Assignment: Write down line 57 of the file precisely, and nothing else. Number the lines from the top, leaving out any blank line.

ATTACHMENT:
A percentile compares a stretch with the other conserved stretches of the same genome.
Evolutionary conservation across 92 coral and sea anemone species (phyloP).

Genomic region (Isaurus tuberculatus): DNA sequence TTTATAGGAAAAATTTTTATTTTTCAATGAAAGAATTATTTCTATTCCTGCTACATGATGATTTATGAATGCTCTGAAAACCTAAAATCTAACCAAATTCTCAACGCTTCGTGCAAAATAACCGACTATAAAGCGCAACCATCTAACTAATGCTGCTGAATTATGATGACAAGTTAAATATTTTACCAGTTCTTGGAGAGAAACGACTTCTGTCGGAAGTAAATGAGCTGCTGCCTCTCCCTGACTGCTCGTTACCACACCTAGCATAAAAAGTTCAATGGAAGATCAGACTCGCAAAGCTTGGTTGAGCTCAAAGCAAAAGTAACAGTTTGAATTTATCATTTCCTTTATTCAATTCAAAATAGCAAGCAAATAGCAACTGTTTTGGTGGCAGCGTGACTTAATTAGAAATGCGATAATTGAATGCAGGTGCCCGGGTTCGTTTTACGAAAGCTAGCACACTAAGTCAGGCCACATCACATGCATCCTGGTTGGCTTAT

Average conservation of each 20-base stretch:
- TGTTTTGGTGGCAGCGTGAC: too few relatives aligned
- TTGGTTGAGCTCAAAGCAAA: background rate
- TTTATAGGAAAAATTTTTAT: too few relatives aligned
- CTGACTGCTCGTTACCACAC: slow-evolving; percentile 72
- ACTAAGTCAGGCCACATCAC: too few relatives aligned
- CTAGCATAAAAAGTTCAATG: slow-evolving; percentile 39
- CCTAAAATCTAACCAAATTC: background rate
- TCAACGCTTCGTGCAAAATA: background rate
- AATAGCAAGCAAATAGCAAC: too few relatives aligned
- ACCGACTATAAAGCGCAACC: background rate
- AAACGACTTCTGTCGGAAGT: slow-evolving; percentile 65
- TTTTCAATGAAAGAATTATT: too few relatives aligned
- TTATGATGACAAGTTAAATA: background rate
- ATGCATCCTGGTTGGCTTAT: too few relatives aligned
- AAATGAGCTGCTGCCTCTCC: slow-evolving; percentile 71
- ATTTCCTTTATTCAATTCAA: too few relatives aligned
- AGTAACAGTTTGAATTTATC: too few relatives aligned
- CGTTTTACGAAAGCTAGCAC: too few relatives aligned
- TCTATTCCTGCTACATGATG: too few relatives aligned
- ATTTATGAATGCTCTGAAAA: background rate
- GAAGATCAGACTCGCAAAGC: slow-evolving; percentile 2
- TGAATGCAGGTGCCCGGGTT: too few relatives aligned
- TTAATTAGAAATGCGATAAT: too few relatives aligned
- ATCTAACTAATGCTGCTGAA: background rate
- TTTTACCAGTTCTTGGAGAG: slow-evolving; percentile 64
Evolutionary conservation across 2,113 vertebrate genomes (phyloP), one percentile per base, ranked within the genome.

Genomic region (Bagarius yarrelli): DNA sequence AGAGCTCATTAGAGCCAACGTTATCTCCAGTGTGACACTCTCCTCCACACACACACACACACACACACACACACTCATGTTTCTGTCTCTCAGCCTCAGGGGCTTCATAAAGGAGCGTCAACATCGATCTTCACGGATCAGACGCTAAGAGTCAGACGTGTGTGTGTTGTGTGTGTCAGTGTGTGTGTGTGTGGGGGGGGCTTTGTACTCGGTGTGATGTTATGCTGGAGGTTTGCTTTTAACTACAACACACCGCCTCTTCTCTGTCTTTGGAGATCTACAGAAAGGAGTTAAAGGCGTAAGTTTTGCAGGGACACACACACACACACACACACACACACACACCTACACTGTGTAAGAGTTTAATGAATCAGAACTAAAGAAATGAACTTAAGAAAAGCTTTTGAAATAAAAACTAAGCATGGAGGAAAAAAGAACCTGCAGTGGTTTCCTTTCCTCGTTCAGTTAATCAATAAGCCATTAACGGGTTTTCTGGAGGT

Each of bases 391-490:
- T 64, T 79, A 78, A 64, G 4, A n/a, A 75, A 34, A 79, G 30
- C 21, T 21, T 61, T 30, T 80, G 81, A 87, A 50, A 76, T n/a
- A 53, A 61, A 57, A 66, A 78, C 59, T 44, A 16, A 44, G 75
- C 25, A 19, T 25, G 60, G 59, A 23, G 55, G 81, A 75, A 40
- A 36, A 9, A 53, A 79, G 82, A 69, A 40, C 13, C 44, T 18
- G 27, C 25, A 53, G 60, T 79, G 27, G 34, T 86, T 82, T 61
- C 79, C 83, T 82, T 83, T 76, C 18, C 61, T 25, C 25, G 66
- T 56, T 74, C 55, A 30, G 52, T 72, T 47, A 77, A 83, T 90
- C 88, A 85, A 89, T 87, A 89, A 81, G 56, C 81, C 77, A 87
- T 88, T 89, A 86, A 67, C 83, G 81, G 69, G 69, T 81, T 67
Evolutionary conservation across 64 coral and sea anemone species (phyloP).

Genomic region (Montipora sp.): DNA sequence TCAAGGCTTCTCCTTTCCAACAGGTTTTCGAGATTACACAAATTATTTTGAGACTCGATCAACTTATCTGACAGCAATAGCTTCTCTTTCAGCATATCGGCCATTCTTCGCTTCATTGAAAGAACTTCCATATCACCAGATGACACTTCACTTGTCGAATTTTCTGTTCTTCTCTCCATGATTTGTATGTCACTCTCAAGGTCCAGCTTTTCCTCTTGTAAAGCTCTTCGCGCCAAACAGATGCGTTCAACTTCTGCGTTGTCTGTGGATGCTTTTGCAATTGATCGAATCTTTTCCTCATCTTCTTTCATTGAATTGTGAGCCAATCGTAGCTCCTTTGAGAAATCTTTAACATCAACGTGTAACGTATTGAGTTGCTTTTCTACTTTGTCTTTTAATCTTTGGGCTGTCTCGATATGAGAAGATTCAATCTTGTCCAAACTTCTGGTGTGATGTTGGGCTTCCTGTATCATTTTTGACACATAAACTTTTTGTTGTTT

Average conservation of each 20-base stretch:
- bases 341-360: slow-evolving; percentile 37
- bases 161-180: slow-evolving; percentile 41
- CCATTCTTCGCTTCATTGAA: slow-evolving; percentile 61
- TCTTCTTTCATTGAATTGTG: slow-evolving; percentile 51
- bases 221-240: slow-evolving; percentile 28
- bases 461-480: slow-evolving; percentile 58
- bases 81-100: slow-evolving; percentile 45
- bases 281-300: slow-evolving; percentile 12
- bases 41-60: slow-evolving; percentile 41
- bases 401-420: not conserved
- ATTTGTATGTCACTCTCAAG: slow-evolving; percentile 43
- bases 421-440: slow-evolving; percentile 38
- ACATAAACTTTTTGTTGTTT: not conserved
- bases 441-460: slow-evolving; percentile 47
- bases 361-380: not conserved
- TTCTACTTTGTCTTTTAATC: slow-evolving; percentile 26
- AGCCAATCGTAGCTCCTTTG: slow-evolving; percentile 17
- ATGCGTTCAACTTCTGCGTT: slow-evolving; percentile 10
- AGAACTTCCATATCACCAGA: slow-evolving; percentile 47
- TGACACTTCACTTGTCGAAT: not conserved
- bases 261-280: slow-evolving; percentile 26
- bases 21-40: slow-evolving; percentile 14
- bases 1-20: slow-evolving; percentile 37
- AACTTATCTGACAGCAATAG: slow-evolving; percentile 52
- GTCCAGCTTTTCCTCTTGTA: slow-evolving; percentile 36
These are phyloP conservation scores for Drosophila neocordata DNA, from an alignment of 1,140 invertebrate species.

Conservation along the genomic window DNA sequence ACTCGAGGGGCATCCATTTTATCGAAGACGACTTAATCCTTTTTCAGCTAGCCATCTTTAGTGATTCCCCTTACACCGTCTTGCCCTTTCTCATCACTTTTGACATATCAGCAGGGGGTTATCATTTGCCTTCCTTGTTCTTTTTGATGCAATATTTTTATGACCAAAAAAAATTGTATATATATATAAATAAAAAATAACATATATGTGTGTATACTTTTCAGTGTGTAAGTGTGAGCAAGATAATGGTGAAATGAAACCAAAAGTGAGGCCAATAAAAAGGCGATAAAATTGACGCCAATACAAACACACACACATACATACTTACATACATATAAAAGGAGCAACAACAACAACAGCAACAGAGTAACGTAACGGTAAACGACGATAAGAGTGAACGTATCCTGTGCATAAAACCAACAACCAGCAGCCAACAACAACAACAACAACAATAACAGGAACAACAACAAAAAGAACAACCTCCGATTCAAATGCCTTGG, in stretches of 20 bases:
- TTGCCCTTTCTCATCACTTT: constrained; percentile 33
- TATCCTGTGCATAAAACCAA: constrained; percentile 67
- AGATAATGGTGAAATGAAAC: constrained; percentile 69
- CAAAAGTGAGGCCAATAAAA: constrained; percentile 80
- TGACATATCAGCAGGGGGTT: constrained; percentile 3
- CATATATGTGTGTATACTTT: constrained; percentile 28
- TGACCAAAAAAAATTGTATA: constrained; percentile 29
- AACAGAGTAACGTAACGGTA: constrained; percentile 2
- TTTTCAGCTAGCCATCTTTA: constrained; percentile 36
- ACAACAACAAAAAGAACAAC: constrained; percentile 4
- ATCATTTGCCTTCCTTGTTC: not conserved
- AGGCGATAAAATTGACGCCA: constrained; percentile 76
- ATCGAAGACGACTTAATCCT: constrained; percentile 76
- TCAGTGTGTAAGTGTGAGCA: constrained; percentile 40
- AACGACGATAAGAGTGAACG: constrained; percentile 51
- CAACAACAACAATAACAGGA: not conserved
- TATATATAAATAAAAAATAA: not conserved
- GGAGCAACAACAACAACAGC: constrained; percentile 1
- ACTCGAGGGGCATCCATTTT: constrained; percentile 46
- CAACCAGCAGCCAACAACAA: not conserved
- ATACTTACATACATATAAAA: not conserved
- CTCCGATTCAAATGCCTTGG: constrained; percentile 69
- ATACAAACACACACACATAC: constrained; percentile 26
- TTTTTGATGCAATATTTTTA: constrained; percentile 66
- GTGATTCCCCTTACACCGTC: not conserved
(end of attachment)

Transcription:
- bases 421-440: slow-evolving; percentile 38